As Earth intersects with the orbit of Halleys comet an amazing meteor shower will be visible from many parts of Britain (weather dependent unfortunately). The comet itself hasn’t been visible from Earth since 1986 and only appears in the inner solar system every 76 years, but we see the Orionid Meteor Shower every Autumn.
The meteor shower is a result of dust and residual chunks from the comet burning up on entry into Earth’s upper atmosphere, creating up to 25 shooting stars an hour!
The best time to see the meteor shower is between midnight and dawn during October 20th and 21st, but it might be possible to see meteors until November 7th. Unfortunately, this year the shower doesn’t seem to be as intense in past years where we’ve observed up to 70 meteors per hour.
To see the Orionid Meteor Shower look just north of the constellation Orion, which gives its name to the shower as it seems to radiate from this constellation.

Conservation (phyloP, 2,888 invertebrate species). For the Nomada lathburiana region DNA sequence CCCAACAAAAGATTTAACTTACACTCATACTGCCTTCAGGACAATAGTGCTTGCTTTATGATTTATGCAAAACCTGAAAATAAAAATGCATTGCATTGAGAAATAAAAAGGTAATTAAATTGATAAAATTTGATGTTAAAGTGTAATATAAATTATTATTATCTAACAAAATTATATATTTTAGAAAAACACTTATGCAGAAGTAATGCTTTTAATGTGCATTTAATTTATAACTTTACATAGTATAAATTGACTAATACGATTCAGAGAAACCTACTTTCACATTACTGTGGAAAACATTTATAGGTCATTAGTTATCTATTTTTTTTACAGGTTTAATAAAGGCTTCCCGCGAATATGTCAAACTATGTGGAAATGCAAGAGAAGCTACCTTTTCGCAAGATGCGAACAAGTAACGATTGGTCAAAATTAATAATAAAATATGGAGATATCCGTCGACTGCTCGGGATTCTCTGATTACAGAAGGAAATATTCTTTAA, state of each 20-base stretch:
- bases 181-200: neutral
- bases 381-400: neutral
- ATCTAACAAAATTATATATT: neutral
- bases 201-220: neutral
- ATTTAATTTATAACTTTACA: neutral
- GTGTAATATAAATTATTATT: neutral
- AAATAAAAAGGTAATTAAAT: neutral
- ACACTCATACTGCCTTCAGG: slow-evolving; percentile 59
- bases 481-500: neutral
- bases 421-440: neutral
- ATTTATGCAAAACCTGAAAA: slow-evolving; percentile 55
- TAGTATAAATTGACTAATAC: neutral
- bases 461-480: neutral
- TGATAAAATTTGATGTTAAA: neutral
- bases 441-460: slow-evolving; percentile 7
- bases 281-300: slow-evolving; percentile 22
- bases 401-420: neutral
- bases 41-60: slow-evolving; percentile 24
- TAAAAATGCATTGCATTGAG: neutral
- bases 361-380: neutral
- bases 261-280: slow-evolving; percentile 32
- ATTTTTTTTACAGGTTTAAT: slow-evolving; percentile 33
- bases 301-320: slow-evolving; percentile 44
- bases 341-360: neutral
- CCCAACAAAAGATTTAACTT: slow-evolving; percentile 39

Orion is one of the most recognisable constellations, observable in both the Northern and Southern hemispheres (Note: he stands on his head if you’re looking from “down under”). To find Orion, look in the Southwestern sky if you are in the Northern hemisphere or the Northwestern sky if you’re in the Southern hemisphere and look for three bright stars that form an almost-straight line. These stars are his belt. This website is also a fantastic tool for finding your way around the stars, as well as some pretty good mobile apps (Skymap is the one I use).